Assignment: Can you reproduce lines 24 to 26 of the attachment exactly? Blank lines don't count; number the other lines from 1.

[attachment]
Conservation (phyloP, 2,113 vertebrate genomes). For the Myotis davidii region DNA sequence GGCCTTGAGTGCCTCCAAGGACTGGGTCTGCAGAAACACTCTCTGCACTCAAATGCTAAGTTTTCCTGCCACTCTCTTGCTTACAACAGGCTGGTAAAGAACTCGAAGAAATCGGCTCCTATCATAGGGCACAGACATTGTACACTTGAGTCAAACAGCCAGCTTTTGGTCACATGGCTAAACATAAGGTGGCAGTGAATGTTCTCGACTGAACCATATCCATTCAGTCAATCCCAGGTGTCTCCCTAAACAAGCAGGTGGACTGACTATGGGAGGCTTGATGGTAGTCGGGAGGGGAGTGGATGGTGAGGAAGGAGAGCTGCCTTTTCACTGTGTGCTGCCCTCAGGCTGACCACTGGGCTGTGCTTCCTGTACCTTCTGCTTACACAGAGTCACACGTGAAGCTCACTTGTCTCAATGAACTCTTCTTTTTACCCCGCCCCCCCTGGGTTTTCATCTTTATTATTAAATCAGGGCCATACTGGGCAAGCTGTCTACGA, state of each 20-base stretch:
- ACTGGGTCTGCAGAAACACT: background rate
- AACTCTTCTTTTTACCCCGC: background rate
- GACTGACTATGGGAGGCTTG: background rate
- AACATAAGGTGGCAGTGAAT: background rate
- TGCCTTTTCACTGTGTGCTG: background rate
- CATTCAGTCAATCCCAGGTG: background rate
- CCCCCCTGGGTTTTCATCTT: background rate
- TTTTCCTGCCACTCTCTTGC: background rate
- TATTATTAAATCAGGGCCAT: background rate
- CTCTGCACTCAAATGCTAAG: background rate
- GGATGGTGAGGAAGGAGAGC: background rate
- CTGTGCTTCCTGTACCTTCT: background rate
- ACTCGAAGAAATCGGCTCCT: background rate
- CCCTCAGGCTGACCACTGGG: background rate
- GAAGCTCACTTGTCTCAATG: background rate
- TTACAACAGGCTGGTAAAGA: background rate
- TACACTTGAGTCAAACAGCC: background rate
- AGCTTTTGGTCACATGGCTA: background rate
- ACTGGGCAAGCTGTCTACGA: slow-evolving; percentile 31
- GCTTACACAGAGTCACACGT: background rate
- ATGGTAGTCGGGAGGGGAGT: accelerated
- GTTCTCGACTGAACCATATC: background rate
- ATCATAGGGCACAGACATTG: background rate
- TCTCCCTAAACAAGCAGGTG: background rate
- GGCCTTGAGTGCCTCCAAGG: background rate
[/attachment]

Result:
- ATCATAGGGCACAGACATTG: background rate
- TCTCCCTAAACAAGCAGGTG: background rate
- GGCCTTGAGTGCCTCCAAGG: background rate